You can pretty much do anything you want to your characters and have them react in any way you want them to. From interesting, to predictable, to way out of left field. As long as you work it into the story in the same voicing you’ve been using all along it will add the ick factor or cringe moment that will make the reader want to know what happens next.

-Sheryl

Other sensory posts

Getting a little touchy feely

Did you smell that?

Copyright © 2016 All rights reserved
Vegetal
Heal

The jerk-face warrior

Jerks are people that aren’t necessarily the bad person. I think of jerks that are just contrary or mean without true malice. A self-serving person that is borderline if not a bully. I’ve read books where the protagonist complains about a jerk, but the jerk is either not a jerk or the writer doesn’t show it for it to be believable. Honestly if I want to believe someone is a jerk I want proof, I want the example and I want to agree fully with the protagonist. If I don’t then they lose credibility in my eyes. Show me an ass and I’ll dislike them as I was meant to.

Being mean doesn’t mean the person is bad. A good person or even the hero of the story can be a jerk on a good day. But hey that can lead to some interesting confrontation or dialogue.  If it’s really out of character then maybe it will lead to the revelation moment, when the past or truth is revealed.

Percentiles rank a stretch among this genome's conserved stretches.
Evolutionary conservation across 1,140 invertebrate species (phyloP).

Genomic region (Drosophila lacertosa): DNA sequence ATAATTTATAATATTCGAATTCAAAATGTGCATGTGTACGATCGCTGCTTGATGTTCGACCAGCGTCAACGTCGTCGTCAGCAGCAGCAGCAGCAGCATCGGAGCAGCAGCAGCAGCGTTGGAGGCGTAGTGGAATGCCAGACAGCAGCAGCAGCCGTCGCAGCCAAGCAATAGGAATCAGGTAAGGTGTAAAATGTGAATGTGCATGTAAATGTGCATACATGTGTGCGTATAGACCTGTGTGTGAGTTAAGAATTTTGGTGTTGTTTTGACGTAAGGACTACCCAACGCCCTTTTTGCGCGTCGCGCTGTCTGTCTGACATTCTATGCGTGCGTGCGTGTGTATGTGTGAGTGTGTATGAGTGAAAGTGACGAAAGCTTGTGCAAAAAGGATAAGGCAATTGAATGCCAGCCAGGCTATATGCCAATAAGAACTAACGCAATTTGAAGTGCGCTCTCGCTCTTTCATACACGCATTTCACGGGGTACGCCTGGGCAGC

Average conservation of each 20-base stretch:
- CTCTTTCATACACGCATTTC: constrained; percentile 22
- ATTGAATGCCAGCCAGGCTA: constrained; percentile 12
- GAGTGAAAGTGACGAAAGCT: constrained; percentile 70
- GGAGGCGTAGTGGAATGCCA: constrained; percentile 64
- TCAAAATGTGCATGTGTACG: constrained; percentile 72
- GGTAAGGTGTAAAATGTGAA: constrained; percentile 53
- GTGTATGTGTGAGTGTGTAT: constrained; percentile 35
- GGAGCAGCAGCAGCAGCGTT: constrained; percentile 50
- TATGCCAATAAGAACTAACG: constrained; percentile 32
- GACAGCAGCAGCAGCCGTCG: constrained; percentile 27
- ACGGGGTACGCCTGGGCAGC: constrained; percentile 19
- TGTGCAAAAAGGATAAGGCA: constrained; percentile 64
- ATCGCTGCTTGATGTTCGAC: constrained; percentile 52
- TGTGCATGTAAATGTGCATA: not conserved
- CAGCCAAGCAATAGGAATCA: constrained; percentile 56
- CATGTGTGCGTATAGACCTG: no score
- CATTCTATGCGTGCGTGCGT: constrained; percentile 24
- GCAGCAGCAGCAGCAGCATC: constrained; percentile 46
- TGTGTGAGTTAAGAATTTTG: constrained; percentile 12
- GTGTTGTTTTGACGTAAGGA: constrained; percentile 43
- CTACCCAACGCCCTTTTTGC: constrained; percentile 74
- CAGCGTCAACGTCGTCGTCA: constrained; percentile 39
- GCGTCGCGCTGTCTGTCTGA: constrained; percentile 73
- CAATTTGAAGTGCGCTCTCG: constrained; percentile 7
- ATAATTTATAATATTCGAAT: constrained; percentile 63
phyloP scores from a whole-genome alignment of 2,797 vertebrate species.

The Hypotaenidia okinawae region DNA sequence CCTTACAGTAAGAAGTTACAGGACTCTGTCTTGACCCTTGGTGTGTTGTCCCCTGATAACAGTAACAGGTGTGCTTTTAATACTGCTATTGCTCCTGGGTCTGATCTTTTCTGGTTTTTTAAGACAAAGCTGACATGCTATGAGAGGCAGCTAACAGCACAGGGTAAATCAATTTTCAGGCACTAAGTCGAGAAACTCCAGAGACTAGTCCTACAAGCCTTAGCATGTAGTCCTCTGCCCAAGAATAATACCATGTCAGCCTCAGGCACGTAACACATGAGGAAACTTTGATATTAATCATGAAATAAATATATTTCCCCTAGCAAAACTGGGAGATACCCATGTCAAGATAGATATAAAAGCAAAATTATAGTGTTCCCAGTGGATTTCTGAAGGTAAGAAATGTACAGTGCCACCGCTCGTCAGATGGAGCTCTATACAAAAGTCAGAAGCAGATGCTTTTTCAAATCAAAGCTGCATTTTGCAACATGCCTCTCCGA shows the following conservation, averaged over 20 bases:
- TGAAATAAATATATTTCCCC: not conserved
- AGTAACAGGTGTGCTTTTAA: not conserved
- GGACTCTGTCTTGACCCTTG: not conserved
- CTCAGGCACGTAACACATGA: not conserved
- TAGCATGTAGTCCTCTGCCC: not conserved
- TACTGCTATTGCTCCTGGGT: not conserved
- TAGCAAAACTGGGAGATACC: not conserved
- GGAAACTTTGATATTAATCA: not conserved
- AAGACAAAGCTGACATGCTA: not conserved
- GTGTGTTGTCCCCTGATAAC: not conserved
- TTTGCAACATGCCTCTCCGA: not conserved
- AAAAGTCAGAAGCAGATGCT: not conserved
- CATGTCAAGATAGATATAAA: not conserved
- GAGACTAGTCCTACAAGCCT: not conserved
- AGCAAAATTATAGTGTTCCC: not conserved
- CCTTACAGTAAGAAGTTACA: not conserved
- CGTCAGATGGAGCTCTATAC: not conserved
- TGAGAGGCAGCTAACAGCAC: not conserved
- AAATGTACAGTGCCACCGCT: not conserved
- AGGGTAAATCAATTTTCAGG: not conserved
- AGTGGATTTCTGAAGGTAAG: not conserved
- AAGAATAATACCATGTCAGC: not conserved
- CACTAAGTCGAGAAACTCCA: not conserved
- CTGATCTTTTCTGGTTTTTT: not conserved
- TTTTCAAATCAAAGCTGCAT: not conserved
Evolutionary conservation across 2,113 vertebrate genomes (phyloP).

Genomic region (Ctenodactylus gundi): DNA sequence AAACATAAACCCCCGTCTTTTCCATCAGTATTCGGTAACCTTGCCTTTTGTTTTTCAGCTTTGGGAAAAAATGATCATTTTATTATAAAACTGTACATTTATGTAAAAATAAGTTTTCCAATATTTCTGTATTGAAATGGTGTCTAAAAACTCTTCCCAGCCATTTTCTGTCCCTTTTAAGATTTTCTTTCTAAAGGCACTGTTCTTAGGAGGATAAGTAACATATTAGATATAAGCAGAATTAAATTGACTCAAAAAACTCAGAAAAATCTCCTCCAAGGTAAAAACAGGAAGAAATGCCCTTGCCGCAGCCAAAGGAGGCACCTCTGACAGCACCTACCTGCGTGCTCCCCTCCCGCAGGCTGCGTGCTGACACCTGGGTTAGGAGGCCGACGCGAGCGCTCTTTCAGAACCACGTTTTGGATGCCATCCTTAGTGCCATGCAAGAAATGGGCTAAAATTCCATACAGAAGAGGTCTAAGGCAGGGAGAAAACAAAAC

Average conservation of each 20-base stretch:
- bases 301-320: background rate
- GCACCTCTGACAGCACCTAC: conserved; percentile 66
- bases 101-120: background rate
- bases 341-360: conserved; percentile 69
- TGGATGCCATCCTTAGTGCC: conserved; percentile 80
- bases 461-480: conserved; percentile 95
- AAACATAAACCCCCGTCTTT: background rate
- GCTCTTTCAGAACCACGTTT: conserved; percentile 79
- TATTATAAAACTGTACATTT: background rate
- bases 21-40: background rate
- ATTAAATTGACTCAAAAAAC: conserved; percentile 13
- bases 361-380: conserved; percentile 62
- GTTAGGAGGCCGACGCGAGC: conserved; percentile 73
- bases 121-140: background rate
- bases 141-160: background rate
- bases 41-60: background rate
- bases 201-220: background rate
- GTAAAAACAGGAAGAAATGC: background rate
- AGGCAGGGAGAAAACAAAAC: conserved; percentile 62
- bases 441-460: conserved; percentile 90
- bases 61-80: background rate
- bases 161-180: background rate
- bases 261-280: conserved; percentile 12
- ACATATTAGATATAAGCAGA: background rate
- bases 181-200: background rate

A jerk is condescending to someone undeserving.

Dale rolled his eyes at the barista. “This would be perfect if you’d made it correctly.”
Tittering behind her hand Amber nodded. “It’s too much to ask of the minimum waged.” She whispered loudly.

A jerk is often found giving backhanded compliments. 

Amber smiled sweetly. “The new company promo is out Sasha have you seen it?” “No, not yet.” Sasha smiled and looked at the printout Amber held.
Scott peered over her shoulder. “It’s a good picture of you Sasha, you look slimmer in it.”